Last time I showed you a simple method to shade in digital art. However, while it’s easy enough to shade something that doesn’t have any texture on it, shading fur is another pair of shoes. And to make matters worse, fur comes in different variants, and each requires a different approach!

In this tutorial I’ll show you how to modify that simple method of shading to paint four types of fur: short, medium, long, and thick. However, keep in mind that this isn’t the only way to paint fur—I’ll show you the general rules that I use to create these four effects, but feel free to modify them to fit your own style.

I will be referencing that previous tutorial extensively, so please check it first!

types of fur length

1. How to Paint Short Fur

Let’s start with the short fur, the type that at a distance may seem like no different from skin. But even though it’s smooth and can be very shiny, it still should have a subtle texture if you don’t want your creature to look hairless.

To be clear, by “short fur” I mean something like dobermans have. The fur of the short-haired German shepherd is only short when compared to the long-haired version, so in my naming it counts as medium fur.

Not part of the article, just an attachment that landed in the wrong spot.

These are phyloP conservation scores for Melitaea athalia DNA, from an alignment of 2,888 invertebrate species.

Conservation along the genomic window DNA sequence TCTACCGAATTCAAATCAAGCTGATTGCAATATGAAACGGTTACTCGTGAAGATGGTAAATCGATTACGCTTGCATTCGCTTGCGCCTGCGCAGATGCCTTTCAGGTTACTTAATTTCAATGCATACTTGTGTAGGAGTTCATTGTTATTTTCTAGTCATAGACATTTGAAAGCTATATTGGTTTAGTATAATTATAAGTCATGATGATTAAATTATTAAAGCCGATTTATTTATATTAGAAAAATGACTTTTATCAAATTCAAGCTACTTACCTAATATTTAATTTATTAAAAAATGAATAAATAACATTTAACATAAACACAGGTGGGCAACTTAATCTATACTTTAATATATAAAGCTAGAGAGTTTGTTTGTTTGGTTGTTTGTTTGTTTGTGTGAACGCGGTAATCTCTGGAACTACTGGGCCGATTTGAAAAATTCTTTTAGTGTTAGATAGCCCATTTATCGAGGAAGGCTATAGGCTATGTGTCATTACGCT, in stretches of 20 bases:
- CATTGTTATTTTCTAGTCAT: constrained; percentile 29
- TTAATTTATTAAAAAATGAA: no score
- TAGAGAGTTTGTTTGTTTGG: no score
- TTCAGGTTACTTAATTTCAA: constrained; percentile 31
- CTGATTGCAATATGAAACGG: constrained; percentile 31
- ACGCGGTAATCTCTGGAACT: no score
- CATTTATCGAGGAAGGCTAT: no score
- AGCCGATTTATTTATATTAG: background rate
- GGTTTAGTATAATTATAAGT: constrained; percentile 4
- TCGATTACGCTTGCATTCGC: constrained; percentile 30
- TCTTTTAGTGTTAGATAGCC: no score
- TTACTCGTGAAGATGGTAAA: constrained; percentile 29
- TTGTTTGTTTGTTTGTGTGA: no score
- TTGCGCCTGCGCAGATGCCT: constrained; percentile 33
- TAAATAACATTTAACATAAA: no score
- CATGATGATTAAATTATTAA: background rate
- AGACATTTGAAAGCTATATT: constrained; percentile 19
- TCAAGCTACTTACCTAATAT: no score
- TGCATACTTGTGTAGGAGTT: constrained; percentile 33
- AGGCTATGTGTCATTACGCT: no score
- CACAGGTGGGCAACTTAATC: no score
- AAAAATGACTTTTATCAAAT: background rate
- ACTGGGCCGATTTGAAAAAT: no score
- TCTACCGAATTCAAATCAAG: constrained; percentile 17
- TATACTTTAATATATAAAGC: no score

Draw the Line Art

When drawing the line art, you should accentuate the muscles—the short fur doesn’t cover them nearly as strongly as the longer types. When doing it, mark the direction and length of the hair.

short hair dog line art

Paint the Basic Colors

Short fur doesn’t really affect the outline if the body, so feel free to draw it the same way as you would in the case of a hairless creature.

basic colors of doberman

Add the Shadows

Because the short fur is so smooth, you can also paint the shadows smoothly, ignoring the texture for now.

basic shadows on long hair
basic shadows added

Add the Shine

Here’s where the first difference appears: the shine should be distorted by the spaces between the tufts of hair. Also, the border of the shine should be covered with single hairs.

shine on short hair
shine added

Add More Detail to the Shine

The detailed layer of shine should be painted the same way, but with even more attention to the individual hairs.

detail of the shine on long hair
more detailed shine

Add the Highlights

The Fresnel effect should affect a smaller area than normally—this will be a good indicator that the surface isn’t actually that smooth.

highlights on short hair
short hair with highlights

Cover the Lines

Finish the painting now the normal way.

how to cover the line sin drawing

2. How to Paint Medium Fur

Medium-long fur doesn’t look like skin anymore, but it’s still pretty smooth. This is something you’d expect to see on a short-haired German shepherd.

Draw the Line Art

When drawing the line art of this length of fur, you should ignore the form of the muscles mostly and focus on the dividing the whole fur surface into overlapping sections. Also, this fur creates a thicker layer on the body, so you should put some distance between the anatomical borders of the body and the final outline.